The small teams get tough

The small Formula 1 teams have written to Bernie Ecclestone asking him to reconsider his position regarding the distribution of prize money and bringing to light some interesting figures about what it costs to run an F1 team today. The letter, signed by Bob Fernley of Force India, was sent to Ecclestone, the other F1 teams, the FIA and to CVC Capital Partners, the owners of the Formula One group. It says that Lotus, Sauber and Force India F1 “clearly see the direction of Formula 1 towards customer cars/super GP2″ and says that “it is equally clear that the Strategy Group has no intention at all to reduce costs”.

In order to highlight the scale of the problem the letter says that they received money from FOM this year ranging from $52 million to $64 million.

“The costs of the power unit together with the installation costs amount on average amongst us three to $43 million. This clearly shows that 70-80 percent of the FOM income has to be allocated to the engine.”

The letter goes on to say that “unlike manufacturer-owned teams, our core business is Formula 1. Yet, we have no choice but to spend most of our income on the engine, and the remaining 30 percent is by far not enough to construct, enter and run a team over a 20-race season. The generation of further funds though sponsorship is achievable but we all recognise that other global sporting competitions are chasing the same sponsors which are at lower levels than even two years ago. It is challenging when the Commercial Rights Holder of F1 is also competing against the teams”.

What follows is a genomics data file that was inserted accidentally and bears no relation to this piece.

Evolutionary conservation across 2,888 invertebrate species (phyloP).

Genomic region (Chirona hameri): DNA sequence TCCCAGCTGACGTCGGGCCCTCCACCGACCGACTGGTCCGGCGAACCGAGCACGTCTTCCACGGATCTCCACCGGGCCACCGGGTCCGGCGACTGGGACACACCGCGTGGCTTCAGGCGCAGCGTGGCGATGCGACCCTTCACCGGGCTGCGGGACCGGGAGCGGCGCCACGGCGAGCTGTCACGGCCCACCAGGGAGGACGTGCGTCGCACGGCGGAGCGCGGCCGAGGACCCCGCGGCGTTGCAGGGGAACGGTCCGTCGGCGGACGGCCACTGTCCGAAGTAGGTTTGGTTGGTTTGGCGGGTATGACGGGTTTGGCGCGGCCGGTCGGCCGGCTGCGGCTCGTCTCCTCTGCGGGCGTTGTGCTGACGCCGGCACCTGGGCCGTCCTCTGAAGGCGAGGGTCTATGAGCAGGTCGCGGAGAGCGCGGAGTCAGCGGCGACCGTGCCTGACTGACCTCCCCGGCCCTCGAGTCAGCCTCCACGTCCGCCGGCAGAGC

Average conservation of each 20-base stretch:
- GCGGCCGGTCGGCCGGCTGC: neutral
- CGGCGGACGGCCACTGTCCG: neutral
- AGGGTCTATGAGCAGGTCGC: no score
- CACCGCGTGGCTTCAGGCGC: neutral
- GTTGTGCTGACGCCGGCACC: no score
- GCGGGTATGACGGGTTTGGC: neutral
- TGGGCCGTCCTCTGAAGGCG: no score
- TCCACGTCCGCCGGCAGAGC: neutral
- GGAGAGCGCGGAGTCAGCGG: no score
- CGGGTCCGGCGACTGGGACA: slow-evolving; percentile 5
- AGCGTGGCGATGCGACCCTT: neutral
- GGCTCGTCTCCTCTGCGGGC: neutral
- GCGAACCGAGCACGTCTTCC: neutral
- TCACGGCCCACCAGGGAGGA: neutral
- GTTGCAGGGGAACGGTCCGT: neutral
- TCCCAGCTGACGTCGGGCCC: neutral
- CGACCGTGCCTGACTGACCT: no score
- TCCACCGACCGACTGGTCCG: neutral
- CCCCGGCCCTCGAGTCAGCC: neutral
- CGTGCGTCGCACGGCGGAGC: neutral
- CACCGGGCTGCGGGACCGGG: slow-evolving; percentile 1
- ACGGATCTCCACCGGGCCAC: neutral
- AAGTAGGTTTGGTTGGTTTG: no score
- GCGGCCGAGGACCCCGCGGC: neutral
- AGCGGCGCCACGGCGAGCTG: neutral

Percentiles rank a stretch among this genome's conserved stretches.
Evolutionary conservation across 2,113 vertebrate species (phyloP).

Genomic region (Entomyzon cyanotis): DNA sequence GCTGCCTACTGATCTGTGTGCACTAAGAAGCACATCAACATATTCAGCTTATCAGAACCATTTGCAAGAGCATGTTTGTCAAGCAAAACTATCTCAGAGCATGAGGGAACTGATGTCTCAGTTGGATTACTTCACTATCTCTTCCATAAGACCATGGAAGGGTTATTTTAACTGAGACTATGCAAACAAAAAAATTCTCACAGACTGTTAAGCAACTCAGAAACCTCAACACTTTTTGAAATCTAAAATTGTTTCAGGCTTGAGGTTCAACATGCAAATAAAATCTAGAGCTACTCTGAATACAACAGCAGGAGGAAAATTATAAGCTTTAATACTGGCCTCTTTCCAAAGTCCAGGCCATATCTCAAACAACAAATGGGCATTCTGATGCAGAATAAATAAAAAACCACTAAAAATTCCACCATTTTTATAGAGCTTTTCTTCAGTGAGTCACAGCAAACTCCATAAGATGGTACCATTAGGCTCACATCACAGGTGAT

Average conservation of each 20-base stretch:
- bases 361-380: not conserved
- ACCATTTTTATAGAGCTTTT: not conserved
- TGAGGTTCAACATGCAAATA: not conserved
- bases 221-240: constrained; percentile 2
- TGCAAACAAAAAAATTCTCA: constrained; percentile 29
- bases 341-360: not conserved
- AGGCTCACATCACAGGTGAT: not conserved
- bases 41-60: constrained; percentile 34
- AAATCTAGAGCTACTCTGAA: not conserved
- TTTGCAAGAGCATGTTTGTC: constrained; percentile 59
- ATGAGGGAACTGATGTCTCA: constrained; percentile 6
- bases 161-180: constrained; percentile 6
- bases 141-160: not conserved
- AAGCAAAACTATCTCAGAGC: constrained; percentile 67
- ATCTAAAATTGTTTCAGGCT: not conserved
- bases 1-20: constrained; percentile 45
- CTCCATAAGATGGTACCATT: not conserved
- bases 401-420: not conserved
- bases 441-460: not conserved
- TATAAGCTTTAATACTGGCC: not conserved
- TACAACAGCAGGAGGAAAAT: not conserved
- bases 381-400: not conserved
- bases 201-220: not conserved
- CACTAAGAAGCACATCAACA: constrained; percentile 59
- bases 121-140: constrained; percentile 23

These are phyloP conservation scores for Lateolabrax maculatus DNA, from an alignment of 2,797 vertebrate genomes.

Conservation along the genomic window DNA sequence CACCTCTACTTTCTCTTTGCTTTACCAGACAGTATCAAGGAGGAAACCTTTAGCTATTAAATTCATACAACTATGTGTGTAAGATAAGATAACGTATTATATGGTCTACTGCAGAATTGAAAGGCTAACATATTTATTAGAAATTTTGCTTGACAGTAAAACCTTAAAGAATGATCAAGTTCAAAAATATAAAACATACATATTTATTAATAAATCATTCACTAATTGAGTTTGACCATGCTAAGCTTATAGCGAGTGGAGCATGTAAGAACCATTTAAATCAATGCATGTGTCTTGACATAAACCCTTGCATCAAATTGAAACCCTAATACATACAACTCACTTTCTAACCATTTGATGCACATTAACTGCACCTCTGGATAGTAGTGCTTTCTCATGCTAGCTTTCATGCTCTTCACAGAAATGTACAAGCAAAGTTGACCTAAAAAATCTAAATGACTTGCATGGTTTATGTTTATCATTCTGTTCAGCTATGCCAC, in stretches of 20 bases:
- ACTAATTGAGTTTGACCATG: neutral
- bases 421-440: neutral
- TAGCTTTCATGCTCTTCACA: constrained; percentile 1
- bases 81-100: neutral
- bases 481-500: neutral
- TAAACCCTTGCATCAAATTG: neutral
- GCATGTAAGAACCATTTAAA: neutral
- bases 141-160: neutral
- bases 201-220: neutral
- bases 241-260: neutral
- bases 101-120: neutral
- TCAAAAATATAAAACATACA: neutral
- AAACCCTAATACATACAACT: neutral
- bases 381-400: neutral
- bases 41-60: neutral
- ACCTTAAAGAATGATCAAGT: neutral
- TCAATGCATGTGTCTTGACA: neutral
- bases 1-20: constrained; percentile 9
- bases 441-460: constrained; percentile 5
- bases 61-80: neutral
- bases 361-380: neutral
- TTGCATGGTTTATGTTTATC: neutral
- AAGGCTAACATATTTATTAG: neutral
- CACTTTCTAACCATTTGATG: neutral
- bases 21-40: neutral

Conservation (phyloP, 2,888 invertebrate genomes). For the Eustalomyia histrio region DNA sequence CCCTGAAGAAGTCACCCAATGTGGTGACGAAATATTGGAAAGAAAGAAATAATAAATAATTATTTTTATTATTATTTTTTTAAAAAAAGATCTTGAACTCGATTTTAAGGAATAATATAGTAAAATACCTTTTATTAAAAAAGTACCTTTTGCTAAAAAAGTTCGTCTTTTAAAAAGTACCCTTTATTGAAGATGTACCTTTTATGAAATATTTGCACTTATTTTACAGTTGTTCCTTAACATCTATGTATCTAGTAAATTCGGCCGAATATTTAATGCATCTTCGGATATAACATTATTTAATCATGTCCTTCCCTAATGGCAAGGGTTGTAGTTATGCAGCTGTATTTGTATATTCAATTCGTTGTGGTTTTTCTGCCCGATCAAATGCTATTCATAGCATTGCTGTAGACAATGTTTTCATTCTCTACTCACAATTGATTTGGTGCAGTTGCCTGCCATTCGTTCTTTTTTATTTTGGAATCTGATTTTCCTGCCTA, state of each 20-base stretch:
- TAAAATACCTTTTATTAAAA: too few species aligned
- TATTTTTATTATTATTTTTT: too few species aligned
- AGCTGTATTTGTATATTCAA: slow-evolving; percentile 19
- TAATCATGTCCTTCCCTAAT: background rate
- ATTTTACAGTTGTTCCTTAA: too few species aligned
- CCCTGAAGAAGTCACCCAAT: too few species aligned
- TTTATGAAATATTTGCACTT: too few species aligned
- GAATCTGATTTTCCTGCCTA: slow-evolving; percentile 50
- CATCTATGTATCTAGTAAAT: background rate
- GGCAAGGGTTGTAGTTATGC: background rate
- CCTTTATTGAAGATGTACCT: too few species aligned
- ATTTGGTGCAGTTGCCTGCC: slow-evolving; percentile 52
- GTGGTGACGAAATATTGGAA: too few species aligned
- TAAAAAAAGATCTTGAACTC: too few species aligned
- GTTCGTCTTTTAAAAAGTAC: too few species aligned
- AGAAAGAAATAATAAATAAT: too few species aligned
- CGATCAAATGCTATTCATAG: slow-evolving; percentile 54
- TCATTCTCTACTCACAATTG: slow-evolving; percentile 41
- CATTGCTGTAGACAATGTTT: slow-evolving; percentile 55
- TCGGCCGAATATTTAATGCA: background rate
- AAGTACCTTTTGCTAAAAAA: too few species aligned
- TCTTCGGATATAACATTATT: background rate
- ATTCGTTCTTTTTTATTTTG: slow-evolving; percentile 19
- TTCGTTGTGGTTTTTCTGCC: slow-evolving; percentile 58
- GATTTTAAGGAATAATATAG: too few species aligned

The teams say that they have been focussing on the reduction of the costs but noted that allegations that they are not running good businesses are unjustified as all three teams have recorded podium finishes in recent times.

The letter says that Red Bull and Ferrari are receiving in the region of $160 million each and says that the 2014 Prize Fund will be around $835 million but around $412 million is going to the four teams in the Strategy Group.

“The current skewed position is a direct result of the massive increase of costs and the lack of willingness to reduce the costs.”

The letter goes on to say that “we cannot accept the current distribution of funds in view of the massive increase of expenses. We understand that the distribution is based on our bilateral agreements. It is, however, known to us all under which circumstances we signed these deals. The shareholder’s focus during the negotiations was on securing the co-operation with big teams in view of the planned IPO; we were effectively given no room for negotiation. Furthermore, the impact of providing various share options to key people and entities may well have clouded their judgement in respect of creating what is effectively a questionable cartel comprising, the Commercial Rights Holder, Ferrari, Red Bull, Mercedes, McLaren and Williams, controlling both the governance of Formula 1 and apparently, the distribution of FOM funds.